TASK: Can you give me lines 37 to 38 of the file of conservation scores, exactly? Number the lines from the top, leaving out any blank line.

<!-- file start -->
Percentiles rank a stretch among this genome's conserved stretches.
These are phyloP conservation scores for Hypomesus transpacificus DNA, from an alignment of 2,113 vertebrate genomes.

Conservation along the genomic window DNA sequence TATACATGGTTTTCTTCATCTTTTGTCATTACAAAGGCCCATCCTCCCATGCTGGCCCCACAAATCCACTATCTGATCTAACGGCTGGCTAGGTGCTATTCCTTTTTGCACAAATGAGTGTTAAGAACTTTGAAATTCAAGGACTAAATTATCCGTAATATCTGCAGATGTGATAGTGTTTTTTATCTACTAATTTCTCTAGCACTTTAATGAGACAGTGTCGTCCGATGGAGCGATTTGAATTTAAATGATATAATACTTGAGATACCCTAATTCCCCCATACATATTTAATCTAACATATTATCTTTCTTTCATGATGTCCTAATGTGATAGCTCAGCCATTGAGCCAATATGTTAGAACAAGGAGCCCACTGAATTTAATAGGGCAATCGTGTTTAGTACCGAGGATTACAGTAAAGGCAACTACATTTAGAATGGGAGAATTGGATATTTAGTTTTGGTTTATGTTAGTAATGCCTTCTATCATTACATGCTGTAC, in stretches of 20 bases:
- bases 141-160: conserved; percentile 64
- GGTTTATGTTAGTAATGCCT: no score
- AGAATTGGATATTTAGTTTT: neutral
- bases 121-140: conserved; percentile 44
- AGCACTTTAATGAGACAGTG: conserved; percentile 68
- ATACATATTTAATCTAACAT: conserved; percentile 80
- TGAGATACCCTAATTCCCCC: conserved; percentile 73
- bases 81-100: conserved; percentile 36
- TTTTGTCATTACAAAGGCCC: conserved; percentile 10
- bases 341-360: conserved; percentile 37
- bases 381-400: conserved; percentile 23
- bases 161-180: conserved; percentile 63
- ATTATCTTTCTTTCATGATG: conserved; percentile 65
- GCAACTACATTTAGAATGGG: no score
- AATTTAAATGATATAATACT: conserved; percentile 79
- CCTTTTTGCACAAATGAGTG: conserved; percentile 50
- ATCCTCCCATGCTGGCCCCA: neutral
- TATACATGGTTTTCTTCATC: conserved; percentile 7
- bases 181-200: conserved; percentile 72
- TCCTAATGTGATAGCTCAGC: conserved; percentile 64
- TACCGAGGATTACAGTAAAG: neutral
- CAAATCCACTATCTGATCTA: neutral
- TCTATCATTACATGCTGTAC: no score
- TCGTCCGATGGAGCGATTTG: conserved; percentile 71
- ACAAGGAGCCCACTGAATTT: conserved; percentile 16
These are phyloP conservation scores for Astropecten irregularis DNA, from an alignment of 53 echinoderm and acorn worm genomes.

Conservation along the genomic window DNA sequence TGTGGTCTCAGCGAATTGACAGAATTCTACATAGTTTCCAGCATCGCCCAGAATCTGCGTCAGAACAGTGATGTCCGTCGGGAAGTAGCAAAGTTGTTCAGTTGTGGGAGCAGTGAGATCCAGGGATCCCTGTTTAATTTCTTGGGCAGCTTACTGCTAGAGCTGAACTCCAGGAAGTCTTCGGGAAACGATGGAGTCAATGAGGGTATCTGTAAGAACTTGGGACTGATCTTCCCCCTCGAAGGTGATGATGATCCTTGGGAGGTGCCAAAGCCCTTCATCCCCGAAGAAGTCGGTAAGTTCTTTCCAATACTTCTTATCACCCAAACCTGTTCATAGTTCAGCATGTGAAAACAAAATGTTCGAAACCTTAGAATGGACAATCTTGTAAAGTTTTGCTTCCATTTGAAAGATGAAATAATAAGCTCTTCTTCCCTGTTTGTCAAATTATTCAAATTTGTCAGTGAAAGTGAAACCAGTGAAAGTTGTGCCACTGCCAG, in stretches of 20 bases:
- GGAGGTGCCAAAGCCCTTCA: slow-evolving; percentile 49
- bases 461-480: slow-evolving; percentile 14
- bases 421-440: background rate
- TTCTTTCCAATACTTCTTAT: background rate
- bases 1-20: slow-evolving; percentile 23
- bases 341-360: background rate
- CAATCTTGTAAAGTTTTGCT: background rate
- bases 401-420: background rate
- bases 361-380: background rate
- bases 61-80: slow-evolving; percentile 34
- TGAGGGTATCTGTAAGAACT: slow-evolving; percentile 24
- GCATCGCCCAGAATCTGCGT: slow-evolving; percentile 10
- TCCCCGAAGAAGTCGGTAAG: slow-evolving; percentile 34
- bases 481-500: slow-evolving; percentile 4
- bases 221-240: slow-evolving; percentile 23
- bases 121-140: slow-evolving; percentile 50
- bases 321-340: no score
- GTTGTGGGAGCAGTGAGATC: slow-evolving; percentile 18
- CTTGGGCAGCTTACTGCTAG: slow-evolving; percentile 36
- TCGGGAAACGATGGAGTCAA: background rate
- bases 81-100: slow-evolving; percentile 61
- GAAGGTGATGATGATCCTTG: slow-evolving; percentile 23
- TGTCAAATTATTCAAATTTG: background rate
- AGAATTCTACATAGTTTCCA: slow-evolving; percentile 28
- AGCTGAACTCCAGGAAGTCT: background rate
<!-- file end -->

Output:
- CAATCTTGTAAAGTTTTGCT: background rate
- bases 401-420: background rate